Hidden heritage

Hidden heritage

November 18, 2017

One’s wealth is inherited while riches are earned according to a seasoned speaker on various aspects of our society. Taking a leaf out of his perception of the subtle difference between wealthy persons and the rich, one is prompted to remark that vast knowledge relating to healthy life without using or depending on modern medicines, given their well-marked side-effects, is inherited  and the current all-too-ubiquitous lifestyle at the root of most, if not all, afflictions, both physical and mental, is our own doing. Monuments, shrines built by our ancestors, trees that have stood for several decades, some of them dating back to more than two centuries, fortresses built by past rulers as a security against invading forces, edicts that enlighten modern generations about events of a distant past and so on have dominated the list of heritages drawn by chroniclers and archaeologists, totally side-lining the aforementioned  cornucopia of knowledge relating to healthy living attributed to the land’s ancient generations, truly hidden heritage.

People at large are being made aware of the hazard they are bringing upon themselves by ignoring the avoidable causes and proven simple remedies for many diseases bugging the population, particularly its ignorant mass across the country, both in villages and cities. It is incongruous that in spite of the reportedly rising literacy in the country, people are still falling prey to quacks practicing the different systems of medicine, notably allopathy. The reported cases, such as the recent one in H.D. Kote is just a tip of the iceberg.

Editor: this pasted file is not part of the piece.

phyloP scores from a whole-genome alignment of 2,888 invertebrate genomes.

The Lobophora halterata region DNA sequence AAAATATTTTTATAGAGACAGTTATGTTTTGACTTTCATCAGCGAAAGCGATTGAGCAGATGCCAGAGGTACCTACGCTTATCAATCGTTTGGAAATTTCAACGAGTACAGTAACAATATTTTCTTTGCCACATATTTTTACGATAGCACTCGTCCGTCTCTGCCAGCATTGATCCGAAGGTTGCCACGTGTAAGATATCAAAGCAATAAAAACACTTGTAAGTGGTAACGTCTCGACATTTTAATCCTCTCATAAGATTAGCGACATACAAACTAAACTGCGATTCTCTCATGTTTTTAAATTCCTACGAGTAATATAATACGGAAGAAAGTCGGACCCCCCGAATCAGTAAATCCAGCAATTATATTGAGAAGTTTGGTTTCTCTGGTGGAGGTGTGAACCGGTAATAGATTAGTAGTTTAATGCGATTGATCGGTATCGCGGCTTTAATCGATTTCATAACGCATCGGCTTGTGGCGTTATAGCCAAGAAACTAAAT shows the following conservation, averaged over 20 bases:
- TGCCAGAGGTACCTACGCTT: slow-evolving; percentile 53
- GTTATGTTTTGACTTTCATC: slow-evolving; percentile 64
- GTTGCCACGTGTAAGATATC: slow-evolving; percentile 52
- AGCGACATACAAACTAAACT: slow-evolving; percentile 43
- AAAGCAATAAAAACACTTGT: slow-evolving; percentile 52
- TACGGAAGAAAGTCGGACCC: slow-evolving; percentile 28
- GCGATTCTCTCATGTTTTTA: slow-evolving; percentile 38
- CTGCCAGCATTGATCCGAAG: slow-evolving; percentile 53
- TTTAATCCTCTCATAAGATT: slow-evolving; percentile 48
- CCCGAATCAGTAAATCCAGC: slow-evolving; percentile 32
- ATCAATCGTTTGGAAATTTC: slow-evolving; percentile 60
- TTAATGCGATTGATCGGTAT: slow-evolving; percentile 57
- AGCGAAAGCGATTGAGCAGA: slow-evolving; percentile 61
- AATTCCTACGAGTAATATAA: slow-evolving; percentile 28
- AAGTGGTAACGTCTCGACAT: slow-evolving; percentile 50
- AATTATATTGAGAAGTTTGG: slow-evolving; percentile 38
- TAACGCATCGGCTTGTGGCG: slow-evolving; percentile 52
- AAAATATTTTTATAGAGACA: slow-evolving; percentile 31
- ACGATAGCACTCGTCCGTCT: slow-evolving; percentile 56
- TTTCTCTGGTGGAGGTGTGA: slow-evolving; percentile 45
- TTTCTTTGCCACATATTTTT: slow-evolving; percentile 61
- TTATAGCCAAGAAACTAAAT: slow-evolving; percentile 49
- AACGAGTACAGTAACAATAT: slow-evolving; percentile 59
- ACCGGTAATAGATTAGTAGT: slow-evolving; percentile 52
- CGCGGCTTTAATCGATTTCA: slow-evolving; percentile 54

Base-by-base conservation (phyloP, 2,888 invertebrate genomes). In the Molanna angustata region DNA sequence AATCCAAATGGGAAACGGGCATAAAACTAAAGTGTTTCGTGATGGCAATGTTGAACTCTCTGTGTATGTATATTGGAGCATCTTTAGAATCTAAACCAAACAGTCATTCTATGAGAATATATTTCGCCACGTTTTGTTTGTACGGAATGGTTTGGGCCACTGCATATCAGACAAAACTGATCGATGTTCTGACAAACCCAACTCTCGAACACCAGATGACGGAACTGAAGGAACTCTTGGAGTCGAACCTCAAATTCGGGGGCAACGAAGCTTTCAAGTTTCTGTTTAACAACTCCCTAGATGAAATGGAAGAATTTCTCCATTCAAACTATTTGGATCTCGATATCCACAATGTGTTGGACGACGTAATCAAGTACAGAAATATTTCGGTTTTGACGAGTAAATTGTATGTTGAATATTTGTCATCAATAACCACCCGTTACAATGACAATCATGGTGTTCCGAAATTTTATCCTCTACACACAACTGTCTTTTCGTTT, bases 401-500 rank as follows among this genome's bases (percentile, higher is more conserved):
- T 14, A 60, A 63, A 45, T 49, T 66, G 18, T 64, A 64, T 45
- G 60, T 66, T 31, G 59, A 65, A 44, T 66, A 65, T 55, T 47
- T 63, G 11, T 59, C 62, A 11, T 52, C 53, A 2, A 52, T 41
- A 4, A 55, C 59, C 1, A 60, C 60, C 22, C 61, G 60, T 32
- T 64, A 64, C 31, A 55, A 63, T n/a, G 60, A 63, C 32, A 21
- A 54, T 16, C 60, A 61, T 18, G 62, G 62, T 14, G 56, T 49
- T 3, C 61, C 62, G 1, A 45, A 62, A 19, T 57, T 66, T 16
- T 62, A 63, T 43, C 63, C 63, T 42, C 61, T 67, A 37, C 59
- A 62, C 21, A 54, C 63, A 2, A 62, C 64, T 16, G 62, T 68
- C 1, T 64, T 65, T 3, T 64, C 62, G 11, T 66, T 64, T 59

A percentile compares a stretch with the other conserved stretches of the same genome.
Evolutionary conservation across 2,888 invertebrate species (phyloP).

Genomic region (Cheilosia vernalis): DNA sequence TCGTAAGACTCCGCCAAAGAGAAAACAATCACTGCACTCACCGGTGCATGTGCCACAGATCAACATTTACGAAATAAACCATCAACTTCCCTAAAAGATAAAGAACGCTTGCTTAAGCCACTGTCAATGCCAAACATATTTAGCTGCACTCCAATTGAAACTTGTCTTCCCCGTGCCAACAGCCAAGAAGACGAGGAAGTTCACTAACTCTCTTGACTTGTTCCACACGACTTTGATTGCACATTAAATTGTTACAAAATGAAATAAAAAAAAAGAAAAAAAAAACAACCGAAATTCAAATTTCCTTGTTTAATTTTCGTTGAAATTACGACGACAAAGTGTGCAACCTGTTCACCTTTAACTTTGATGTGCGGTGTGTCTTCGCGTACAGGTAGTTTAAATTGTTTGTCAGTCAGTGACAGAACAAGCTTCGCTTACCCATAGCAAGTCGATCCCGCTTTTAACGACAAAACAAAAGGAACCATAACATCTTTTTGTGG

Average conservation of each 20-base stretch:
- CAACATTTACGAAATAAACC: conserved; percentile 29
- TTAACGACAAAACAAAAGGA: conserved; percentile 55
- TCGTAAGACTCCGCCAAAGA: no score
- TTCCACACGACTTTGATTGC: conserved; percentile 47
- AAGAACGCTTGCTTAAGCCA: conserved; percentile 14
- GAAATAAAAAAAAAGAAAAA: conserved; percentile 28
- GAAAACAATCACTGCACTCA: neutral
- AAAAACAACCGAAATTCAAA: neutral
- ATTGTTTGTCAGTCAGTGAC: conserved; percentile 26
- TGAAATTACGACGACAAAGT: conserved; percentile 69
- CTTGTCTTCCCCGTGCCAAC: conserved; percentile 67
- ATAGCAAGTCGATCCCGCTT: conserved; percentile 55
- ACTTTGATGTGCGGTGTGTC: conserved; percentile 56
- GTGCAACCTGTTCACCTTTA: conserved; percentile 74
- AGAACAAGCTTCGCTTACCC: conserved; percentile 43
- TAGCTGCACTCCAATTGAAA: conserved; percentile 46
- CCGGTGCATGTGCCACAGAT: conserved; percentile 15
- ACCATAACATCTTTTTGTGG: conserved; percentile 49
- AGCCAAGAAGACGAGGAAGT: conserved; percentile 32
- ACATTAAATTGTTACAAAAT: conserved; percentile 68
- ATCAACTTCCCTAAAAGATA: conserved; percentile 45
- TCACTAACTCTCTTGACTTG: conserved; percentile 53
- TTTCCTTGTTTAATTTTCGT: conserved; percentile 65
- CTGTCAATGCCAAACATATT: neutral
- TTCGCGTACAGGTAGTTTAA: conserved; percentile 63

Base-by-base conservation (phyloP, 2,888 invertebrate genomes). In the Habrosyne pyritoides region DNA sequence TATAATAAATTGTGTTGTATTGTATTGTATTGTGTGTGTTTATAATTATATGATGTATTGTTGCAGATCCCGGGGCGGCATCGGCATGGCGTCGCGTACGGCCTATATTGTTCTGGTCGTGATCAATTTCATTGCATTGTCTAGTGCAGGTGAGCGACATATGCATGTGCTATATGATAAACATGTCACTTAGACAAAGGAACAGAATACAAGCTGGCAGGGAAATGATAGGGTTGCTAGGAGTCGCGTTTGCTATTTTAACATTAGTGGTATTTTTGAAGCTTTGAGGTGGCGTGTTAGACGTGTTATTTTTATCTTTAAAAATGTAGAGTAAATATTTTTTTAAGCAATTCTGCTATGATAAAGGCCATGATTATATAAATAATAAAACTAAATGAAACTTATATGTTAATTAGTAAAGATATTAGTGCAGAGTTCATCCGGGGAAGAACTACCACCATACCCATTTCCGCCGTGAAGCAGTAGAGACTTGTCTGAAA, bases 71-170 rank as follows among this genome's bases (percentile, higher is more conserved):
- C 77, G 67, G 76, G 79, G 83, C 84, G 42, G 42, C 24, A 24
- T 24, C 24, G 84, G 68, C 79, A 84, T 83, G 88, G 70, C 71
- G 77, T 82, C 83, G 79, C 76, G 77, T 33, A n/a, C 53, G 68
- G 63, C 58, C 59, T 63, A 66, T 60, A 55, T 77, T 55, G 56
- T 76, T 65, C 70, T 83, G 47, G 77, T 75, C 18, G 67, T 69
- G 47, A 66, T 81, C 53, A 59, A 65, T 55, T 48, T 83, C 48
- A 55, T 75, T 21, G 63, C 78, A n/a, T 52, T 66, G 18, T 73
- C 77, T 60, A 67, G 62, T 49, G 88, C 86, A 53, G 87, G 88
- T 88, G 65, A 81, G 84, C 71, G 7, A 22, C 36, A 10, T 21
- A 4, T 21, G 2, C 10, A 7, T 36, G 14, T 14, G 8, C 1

The popularity and proliferation of unsheltered canteens such as the mobile eateries on footpaths in all cities, including Mysuru, have blinded their patrons about the obvious connect between health and food prepared in sanitary conditions. The factors of (a) economics, (b) ease of availability, (c) taste appeal, (d) hassle-free catering and so on have scored high for this fast expanding enterprise with reasonably attractive income to thousands of youth, unable to find jobs. The unprecedented rate of the emergence of entrepreneurs in the  catering business, qualifies itself to be described as heritage of the future as it were, if one can the liberty of coining an oxymoron.

READ ALSO  Cashing on Caste

In this era of fast life and fast foods, the stock of expressions in virtually every language of the land cautioning against consuming foods that are clearly known to be health-threatening, have gone into hiding as it were. The expression “Eat to live, don’t live to eat” appears to have been treated as a joke in common parlance. The conventional components of heritage, acceptedly create a sense of pride in the nation’s people, but the hidden heritage of knowledge on healthy living is sure to be more rewarding.


Mysuru’s favorite and largest circulated English evening daily has kept the citizens of Mysuru informed and entertained since 1978. Over the past 41 years, Star of Mysore has been the newspaper that Mysureans reach for every evening to know about the happenings in Mysuru city. The newspaper has feature rich articles and dedicated pages targeted at readers across the demographic spectrum of Mysuru city. With a readership of over 2,50,000 Star of Mysore has been the best connection between it’s readers and their leaders; between advertisers and customers; between Mysuru and Mysureans.


Academy News Papers Private Limited, Publishers, Star of Mysore & Mysuru Mithra, 15-C, Industrial ‘A’ Layout, Bannimantap, Mysuru-570015. Phone no. – 0821 249 6520

To advertise on Star of Mysore, email us at

Online Edition: [email protected]
Print Editon: [email protected]
For News/Press Release: [email protected]